climate change: extreme rainfall

Climate change: In the distant past, extreme rainfall poured over the Earth

climate change: extreme rainfall
climate change: extreme rainfall

Climate modeling has shown that during periods of extreme warming, the Earth has experienced rainfall of incredible magnitude and strength.

Current climate change threatens to raise the temperature of the planet by several degrees. However, in the past, it has also gone through periods of more serious warming, sometimes warming a couple of dozen degrees above current levels. At such temperatures, the ice caps near the poles melted completely, and the living world faced dangerous challenges. However, the behavior of the atmosphere under conditions of such a hot Earth is poorly understood.

Therefore, Jacob Seeley (Jacob Seeley) and Robin Wordsworth (Robin Wordsworth) from Harvard University have conducted computer simulations and found that during the hottest climatic eras droughts were replaced by rains of incredible intensity, which covered many hundreds of kilometers, shedding tens of centimeters of rain in a few hours. They write about it in a paper published in the journal Nature.

Global Warming

“If you consider vast expanses of the tropics today, it’s bound to rain somewhere,” Jacob Seeley explained. – But we’ve shown that in extremely warm climates, whole days must go by without a drop of rain over a vast area over the ocean. Then suddenly a powerful downpour would unleash almost all over the region, pouring out incredible amounts of water. Then there was silence for a couple of days, and it would happen again.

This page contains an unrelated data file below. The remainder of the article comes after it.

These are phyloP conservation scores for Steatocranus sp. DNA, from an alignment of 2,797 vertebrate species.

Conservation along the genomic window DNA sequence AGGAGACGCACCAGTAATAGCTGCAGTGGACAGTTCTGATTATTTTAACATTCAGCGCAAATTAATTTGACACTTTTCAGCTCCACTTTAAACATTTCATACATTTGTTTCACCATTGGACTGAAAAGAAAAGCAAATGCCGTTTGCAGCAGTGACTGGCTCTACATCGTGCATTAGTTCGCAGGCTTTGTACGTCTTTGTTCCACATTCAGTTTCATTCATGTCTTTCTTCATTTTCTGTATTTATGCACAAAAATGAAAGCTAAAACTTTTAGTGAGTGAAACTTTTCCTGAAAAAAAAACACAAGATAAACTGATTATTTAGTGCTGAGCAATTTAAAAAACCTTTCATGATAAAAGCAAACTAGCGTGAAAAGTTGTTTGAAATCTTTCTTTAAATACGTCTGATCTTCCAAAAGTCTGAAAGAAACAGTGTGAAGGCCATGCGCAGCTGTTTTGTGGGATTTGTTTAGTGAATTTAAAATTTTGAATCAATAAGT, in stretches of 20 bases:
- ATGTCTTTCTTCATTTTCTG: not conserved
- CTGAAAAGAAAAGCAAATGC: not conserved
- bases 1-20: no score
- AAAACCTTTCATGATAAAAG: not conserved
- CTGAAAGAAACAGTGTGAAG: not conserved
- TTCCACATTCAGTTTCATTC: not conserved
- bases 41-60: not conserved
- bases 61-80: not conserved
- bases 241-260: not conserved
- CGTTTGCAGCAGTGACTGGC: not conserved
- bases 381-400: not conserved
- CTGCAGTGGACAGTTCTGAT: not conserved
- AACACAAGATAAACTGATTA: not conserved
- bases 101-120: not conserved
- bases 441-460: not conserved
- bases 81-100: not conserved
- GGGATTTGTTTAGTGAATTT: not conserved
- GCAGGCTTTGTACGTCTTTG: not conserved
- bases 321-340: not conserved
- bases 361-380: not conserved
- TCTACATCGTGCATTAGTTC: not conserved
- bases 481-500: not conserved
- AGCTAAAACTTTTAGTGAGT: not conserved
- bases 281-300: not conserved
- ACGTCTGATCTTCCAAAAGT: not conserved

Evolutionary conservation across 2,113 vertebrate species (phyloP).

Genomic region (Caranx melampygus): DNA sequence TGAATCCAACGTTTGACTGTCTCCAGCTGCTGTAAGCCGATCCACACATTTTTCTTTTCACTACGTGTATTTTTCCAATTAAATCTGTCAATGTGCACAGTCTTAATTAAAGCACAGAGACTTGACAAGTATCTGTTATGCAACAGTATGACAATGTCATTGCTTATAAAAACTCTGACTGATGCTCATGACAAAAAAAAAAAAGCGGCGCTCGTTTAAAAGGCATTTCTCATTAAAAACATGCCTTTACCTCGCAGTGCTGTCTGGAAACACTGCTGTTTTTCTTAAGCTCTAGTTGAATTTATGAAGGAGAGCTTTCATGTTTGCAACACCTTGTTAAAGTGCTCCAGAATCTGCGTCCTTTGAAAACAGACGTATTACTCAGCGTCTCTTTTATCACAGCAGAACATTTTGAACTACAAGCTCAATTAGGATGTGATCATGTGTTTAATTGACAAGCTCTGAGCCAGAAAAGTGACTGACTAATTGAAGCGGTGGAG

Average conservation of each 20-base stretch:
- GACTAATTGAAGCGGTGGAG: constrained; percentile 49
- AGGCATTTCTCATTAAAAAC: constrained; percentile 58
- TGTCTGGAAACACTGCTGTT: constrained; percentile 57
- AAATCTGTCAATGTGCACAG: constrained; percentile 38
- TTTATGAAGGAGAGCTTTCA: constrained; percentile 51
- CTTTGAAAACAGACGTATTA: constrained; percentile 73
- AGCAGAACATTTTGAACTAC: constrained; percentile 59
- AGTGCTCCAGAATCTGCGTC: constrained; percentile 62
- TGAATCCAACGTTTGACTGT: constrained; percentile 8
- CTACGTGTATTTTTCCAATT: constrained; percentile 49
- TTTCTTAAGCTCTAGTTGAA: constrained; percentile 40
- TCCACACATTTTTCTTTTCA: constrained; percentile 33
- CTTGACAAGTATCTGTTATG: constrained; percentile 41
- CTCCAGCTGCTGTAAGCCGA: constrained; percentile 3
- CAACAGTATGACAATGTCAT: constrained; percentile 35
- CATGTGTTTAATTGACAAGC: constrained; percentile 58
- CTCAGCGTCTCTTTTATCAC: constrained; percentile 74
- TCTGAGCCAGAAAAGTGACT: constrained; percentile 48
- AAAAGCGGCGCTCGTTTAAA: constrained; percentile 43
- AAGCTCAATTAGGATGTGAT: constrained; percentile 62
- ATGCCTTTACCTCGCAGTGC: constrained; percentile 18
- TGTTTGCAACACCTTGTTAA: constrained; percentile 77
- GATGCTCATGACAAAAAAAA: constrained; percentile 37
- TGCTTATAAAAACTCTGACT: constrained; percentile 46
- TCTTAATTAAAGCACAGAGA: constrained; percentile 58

Simulating an extreme climate change, the scientists introduced into the calculations an increased amount of atmospheric carbon dioxide (in some versions – 64 times the current amount) or an increase in the brightness of the Sun (up to 10 percent), which led to the heating of the planet to more than 50 degrees Celsius. It was under such conditions that a short-term cycle leading to the appearance of extreme downpours occurred.

Due to the intense evaporation of moisture from the surface of the planet, an “inhibiting layer” emerged over it, which prevented the rise of water to the height of the formation of rain clouds. Those clouds that formed higher up could rain, but this moisture evaporated before it could reach the ground and caused only cooling.

As a result, water accumulated in the air, and the temperature dropped to the point where clouds could appear in spite of the “inhibiting layer,” and all the accumulated moisture fell in a downpour. “It’s like charging a huge battery,” adds Jacob Seeley. Climatologists estimate that such rains could dump more than a foot (30 centimeters) of rain in a matter of hours.

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